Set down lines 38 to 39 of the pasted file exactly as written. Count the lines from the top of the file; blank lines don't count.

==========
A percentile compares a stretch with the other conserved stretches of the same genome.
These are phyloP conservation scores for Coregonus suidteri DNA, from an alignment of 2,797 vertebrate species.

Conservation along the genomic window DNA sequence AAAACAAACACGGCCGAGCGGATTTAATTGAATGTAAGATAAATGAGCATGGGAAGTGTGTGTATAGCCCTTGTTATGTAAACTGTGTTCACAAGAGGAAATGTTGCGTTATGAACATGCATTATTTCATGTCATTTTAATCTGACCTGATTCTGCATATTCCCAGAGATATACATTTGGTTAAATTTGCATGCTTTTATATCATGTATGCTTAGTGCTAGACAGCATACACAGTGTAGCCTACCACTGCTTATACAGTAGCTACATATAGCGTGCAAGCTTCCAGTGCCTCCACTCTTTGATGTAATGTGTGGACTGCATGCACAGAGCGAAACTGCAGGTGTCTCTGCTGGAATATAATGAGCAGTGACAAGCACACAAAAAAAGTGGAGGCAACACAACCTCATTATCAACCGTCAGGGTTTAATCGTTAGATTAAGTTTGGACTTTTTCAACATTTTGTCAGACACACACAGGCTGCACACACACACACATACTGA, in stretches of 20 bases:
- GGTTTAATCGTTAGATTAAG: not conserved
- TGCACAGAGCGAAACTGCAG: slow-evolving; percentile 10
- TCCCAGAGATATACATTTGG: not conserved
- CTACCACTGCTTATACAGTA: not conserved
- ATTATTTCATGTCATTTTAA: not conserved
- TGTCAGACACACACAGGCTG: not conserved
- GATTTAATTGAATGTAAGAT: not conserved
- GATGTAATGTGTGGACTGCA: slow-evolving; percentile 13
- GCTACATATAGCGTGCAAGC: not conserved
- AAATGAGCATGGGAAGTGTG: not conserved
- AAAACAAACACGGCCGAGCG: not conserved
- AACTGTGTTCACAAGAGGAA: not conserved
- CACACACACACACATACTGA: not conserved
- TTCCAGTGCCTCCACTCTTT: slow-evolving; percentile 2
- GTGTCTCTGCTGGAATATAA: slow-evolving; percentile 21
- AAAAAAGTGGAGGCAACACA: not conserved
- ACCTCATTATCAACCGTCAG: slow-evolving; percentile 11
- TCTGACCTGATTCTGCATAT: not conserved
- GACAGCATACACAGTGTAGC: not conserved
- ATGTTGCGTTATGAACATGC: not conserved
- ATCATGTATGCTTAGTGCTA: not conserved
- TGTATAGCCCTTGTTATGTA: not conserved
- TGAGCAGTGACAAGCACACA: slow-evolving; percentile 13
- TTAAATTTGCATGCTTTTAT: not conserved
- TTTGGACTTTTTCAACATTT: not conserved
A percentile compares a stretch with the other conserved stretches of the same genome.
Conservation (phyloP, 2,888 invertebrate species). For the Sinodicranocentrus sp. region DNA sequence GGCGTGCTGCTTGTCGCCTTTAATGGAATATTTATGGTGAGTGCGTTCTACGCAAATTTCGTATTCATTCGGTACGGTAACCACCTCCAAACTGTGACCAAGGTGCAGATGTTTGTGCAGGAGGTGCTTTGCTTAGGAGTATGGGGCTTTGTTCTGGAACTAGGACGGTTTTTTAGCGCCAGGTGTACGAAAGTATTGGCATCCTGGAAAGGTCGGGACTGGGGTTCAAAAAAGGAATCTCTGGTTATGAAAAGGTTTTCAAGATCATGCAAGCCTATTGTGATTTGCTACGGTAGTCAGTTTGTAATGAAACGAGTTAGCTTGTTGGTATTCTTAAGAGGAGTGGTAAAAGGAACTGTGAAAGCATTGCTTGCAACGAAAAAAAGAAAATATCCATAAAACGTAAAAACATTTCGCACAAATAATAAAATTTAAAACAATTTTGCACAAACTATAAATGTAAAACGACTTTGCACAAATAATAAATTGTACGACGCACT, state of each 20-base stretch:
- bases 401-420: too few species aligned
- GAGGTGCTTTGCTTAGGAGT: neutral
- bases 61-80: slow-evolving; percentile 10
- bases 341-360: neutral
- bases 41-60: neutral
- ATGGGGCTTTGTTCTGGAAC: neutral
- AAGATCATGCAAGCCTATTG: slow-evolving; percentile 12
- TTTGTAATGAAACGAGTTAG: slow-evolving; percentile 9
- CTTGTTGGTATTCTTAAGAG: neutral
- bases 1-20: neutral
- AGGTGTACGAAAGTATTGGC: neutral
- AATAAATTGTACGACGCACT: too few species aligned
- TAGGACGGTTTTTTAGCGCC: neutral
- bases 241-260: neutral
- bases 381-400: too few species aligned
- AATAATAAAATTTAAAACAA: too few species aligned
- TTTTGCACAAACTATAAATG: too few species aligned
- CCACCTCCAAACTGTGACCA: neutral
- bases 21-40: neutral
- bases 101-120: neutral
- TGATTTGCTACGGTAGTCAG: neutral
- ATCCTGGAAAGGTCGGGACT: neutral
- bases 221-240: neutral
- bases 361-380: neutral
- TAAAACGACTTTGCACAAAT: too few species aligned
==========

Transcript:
- TTTGTAATGAAACGAGTTAG: slow-evolving; percentile 9
- CTTGTTGGTATTCTTAAGAG: neutral